I came across the dagger I have been working on for a couple of years, its so old in fact that this was one of my first experiments in drawfiling a diamond section blade as a new apprentice. So after I’d had a good laugh at my previous efforts i polished up the blade and did some work on the crossguard and pommel to make it a more elegant weapon. The crossguard was shortened and given a convex cutoff to give it a bit of movement and I lightened the pommel to improve the balance (it sat a bit too far towards the heel of the hand before). I also carved six shallow radiating trenches in the top, a common detail on medieval daggers. Sadly due to the looming deadline, I forgot to take more glamour shots, the only ones I had were taken for the Banquet webpage.
The grip is the same wood as it was in the beginning, spirally carved and then overlaid with soaked leather. I added dagged (spiky) collars at the top and bottom to add a little visual interest and to mimic the carving on the pommel.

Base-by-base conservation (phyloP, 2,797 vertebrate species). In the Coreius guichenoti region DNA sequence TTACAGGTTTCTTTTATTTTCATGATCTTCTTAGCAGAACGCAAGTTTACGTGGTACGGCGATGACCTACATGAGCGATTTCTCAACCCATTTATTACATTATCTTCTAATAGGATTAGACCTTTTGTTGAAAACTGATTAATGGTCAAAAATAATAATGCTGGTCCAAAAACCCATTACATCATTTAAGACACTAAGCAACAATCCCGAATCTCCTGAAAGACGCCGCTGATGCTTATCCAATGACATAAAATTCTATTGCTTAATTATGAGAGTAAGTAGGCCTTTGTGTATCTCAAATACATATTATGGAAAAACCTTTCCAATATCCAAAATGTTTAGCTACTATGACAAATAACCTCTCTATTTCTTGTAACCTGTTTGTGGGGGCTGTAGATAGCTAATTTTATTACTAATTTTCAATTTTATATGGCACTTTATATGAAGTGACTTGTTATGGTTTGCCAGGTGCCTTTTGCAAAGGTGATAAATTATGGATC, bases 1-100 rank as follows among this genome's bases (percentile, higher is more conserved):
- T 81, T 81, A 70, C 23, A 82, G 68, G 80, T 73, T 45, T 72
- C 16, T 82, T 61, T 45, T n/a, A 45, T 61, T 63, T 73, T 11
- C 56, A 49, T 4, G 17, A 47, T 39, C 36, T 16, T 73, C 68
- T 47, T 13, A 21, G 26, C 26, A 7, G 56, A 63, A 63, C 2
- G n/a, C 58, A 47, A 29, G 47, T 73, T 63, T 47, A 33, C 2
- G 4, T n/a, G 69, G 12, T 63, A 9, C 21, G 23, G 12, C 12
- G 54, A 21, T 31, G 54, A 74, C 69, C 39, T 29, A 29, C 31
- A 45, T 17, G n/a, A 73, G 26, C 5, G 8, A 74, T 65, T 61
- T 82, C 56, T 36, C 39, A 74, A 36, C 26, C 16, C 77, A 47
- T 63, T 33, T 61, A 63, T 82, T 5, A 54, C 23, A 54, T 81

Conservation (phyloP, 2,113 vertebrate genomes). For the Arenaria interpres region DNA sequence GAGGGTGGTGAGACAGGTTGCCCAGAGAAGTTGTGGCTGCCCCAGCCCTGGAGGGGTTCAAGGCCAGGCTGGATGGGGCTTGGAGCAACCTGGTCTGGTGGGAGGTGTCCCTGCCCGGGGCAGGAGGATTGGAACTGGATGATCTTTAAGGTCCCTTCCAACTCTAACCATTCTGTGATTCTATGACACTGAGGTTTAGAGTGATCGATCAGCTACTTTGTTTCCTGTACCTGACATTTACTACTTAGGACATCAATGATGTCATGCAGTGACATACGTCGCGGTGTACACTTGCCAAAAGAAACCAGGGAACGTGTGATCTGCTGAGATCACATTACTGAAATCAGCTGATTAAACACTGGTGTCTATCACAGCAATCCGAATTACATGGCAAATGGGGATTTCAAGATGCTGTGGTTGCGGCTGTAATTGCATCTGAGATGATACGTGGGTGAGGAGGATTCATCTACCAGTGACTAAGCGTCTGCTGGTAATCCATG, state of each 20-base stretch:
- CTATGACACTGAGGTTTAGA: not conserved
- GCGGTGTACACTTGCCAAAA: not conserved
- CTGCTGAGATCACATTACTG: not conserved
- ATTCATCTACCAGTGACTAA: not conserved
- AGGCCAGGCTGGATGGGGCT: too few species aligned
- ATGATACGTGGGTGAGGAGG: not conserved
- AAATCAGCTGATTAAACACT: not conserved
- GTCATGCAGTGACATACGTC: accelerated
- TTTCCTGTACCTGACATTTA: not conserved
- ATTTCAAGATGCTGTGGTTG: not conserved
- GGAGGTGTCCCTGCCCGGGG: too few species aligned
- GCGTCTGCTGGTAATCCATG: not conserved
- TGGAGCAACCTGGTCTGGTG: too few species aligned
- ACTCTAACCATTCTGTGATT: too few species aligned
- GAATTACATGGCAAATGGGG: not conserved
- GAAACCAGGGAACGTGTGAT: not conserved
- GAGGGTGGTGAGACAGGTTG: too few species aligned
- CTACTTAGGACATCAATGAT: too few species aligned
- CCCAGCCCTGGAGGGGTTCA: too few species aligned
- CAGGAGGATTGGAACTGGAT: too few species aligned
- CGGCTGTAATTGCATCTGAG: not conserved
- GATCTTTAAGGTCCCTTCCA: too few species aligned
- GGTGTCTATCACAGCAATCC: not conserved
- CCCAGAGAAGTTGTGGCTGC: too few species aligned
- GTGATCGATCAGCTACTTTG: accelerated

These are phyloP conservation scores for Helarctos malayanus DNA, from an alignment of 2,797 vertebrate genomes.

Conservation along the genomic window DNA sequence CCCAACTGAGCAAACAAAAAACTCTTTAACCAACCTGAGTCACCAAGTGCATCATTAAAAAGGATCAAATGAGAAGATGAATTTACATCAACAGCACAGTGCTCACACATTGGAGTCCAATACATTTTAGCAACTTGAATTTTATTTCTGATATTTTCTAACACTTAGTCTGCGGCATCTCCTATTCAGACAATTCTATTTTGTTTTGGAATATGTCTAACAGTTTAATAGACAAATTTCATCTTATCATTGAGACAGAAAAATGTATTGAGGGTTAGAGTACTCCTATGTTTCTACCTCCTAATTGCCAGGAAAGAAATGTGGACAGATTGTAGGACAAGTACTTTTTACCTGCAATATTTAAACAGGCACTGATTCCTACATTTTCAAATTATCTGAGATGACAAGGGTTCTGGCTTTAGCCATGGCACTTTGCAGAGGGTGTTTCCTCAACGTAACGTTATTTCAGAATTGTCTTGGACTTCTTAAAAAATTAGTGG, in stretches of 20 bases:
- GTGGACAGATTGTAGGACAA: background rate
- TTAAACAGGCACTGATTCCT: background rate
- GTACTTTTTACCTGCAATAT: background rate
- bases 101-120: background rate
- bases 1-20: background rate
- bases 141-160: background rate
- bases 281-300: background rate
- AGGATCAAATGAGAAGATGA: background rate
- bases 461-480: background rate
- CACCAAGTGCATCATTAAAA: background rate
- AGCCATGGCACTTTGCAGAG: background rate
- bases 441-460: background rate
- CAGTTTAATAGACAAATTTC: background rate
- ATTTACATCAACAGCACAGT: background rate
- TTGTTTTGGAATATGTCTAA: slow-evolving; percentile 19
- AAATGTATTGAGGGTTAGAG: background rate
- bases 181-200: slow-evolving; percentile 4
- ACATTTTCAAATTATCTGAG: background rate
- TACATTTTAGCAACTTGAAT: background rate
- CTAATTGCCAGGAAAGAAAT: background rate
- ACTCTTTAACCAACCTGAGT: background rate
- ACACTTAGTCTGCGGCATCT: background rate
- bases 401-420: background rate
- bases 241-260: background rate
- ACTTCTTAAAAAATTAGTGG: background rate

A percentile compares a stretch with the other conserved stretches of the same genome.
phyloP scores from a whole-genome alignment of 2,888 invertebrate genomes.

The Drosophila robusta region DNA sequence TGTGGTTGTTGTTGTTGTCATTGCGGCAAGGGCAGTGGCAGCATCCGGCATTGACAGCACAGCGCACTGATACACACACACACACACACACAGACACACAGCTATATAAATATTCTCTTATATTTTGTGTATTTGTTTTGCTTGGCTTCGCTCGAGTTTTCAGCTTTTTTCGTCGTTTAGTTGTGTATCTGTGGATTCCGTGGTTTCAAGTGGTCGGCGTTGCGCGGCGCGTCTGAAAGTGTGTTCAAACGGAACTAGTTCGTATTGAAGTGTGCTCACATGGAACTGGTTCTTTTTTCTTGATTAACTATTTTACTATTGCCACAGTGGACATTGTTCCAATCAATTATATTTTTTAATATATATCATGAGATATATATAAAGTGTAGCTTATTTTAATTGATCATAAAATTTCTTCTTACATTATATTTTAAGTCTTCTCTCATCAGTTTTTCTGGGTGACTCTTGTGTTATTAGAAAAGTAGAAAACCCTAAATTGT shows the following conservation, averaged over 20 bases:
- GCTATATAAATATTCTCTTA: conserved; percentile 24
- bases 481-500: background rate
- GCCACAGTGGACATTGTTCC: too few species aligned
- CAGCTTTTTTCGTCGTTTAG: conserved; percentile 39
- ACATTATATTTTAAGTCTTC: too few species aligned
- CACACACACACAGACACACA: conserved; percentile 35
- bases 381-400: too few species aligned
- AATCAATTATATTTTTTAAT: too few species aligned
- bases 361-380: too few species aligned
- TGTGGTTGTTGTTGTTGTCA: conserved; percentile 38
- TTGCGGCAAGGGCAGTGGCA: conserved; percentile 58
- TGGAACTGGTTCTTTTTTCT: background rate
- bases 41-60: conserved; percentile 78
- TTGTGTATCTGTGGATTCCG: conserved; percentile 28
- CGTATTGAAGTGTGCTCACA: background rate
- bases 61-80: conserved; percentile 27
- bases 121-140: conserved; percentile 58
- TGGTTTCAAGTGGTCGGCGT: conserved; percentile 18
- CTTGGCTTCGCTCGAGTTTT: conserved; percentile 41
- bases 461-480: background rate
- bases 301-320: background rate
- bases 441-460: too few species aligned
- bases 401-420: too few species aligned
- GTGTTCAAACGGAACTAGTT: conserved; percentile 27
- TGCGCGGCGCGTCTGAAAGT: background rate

All in all I think it turned out a rather handsome knife, and the raffle winner was very pleased with his prize. It is currently razor sharp but I have offered to blunt the blade for him should he want to use it to fence. Personally I rather think that would spoil it but I’d always rather see something used than just sitting in a drawer!
Original Quillon dagger post!
This report is well overdue as I went on this course during the summer, but better late than never!
I went to South London to learn how to pattern weld steel under the excellent tutelage of Owen Bush. We had learnt how to do the weld by the end of the first of the three days, and the rest of the time was spent practising the method and increasing the layer count of the billet. This sounds somewhat repetitive, but honestly the work needed constant concentration and attention to ensure that everything was optimised to give a good weld. Not for Mr Bush of course, he was welding things with a devil-may-care ease, but the rest of us really sweated to get our billets!